Huge crowds at Hindu festival as India becomes 2nd-worst-hit country of the pandemic
Tens of thousands of Hindu devotees gathered by the Ganges River for special prayers Monday, many of them flouting social-distancing practices even as a record surge in coronavirus cases pushed India past Brazil as the world’s second-worst-hit country in the world.
The Kumbh Mela, or pitcher festival, is one of the most sacred pilgrimages in Hinduism. The faithful congregate in the northern city of Haridwar and take a dip in the waters of the Ganges, which they believe will absolve them of their sins and deliver them from the cycle of birth and death.
The Kumbh Mela, which runs through April, comes during India’s worst surge in new infections since the COVID-19 pandemic began, with a seven-day rolling average of more than 130,000 new cases per day. Hospitals are becoming overwhelmed with patients, and experts worry that the worst is yet to come.
Critics of Prime Minister Narendra Modi and his Hindu-nationalist Bharatiya Janata Party say the festival has been allowed at a time when infections are skyrocketing because the government isn’t willing to anger Hindus, who are the party’s biggest supporters.
With the surge showing no sign of slowing, India’s confirmed infections since the pandemic began surpassed Brazil’s total Monday to make it the second-worst-hit country in the world, with 13.5 million cases, according to Johns Hopkins University.
The current surge has hit hardest in Western Maharashtra state, home to the financial capital, Mumbai. The state has accounted for nearly half of the country’s new infections in the past two weeks.
Most virus mutations are trivial, but scientists are investigating which ones might make the virus spread more easily or make people sicker.
Despite concerns that the Kumbh Mela festival could turn into a superspreader event, Uttarakhand state’s chief minister, Tirath Singh Rawat, said last week that “faith in God will overcome the fear of the virus.”
Health experts had appealed for the festival to be canceled, but the government went ahead, saying safety rules would be followed. There are concerns that pilgrims could get infected and then take the virus back to their cities and villages in other parts of the country.
Authorities in Haridwar said the length of the festival had been shortened from previous years, but it has been extremely difficult to implement social-distancing measures. Coronavirus tests are mandatory for those entering the area.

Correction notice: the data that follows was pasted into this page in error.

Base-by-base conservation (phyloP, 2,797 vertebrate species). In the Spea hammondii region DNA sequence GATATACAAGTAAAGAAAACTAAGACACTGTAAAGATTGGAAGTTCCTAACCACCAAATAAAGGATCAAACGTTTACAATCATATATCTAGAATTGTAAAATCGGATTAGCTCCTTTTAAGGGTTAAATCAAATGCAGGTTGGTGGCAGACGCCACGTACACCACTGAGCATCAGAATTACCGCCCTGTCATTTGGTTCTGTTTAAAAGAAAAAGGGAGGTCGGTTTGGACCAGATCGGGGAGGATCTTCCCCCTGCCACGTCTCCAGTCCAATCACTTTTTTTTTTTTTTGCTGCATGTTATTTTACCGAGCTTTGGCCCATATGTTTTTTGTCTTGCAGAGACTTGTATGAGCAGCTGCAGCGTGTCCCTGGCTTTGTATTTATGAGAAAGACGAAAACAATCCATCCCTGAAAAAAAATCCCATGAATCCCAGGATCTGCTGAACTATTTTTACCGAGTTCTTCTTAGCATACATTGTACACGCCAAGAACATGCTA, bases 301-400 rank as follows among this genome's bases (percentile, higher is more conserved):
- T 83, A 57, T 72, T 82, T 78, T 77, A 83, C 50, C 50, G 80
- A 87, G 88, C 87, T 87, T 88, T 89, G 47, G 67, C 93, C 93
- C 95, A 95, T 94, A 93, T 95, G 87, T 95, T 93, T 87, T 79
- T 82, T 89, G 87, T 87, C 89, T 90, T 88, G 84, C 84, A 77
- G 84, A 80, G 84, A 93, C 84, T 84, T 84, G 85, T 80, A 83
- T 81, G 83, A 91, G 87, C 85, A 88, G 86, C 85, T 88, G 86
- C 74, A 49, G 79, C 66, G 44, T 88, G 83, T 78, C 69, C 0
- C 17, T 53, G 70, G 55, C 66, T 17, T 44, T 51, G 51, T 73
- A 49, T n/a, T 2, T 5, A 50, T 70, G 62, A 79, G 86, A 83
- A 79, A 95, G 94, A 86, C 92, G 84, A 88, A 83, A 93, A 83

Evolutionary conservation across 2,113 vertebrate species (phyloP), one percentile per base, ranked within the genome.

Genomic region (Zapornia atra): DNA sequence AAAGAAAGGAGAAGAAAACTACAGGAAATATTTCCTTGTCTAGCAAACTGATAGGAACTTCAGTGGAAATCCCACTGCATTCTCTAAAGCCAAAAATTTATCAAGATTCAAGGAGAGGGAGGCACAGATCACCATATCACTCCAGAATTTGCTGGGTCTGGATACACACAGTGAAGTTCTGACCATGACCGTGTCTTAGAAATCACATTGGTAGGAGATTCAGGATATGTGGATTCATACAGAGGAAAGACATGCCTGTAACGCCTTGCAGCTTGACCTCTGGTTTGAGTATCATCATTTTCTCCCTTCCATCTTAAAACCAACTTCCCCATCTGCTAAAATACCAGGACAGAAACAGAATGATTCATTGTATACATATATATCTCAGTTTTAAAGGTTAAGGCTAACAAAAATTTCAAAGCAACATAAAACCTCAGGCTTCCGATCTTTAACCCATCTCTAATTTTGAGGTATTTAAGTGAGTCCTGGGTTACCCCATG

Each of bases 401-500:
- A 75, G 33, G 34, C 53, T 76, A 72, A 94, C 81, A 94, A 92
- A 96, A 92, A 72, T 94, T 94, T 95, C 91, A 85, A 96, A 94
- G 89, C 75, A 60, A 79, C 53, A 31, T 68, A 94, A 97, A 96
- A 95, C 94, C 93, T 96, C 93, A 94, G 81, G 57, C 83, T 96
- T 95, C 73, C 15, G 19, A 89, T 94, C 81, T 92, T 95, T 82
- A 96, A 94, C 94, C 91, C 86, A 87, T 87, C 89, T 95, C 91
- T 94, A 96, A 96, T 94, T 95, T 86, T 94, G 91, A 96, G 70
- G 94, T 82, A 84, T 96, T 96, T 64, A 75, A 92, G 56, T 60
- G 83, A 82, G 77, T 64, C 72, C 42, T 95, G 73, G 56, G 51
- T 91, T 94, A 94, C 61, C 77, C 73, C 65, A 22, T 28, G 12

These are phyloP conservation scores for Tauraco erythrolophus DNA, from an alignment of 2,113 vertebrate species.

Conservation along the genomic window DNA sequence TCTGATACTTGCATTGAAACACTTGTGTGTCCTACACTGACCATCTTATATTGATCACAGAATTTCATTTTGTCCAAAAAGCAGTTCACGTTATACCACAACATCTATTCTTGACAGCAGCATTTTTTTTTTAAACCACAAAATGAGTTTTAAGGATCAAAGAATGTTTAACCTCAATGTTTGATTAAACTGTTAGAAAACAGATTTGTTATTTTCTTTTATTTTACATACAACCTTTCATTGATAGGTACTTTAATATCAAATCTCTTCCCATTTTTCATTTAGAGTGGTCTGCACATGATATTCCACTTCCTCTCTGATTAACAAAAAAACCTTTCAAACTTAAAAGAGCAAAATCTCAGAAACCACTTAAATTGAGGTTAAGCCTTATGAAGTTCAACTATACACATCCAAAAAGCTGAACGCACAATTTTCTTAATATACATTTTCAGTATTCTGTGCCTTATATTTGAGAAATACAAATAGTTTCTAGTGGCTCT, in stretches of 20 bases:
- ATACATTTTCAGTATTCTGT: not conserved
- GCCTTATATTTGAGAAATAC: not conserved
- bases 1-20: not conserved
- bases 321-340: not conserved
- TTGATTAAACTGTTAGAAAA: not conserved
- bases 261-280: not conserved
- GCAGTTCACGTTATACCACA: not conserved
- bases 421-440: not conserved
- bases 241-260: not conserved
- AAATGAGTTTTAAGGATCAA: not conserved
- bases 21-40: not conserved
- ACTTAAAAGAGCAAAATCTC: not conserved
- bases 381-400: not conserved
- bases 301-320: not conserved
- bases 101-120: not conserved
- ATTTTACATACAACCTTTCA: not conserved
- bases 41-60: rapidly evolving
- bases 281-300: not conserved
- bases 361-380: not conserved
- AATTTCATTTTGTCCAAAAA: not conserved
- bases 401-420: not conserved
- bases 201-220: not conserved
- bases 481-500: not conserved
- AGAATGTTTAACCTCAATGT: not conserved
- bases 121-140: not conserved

“We are continuously appealing to people to follow COVID-19-appropriate behavior. But due to the huge crowd, it is practically not possible,” said Sanjay Gunjyal, a senior police officer.
Doubts surrounding a homegrown vaccine are among the challenges facing India’s effort to vaccinate 300 million people in six months.
Critics have compared the government’s response to the festival to the response last year when Indian Muslims faced rising Islamophobia following accusations that an initial surge in infections was tied to a three-day meeting of an Islamic missionary group, the Tablighi Jamaat, in New Delhi.
Some leaders from Modi’s party and India’s freewheeling TV channels, which have long favored the government’s Hindu-nationalist policies, labeled Muslims as “jihadis” and “superspreaders” in March 2020, a time when the seven-day rolling average of coronavirus cases in the country was not even 200 per day. The blame triggered a wave of violence, business boycotts and hate speech toward Muslims.
India’s 200 million Muslims account for 14% of the population and are the largest minority group in the Hindu-majority nation.
The surge in India comes as the country’s vaccination drive appears to be struggling. Multiple Indian states have reported a shortage of doses even as the federal government has insisted that there’s enough stock.
After a sluggish start, India is now vaccinating 3.6 million people on average daily, which is more than the United States. It has so far administered more than 103 million shots, the most in the world after the U.S. and China but much lower than many countries per capita — still less than 6% of India’s population of nearly 1.4 billion people.
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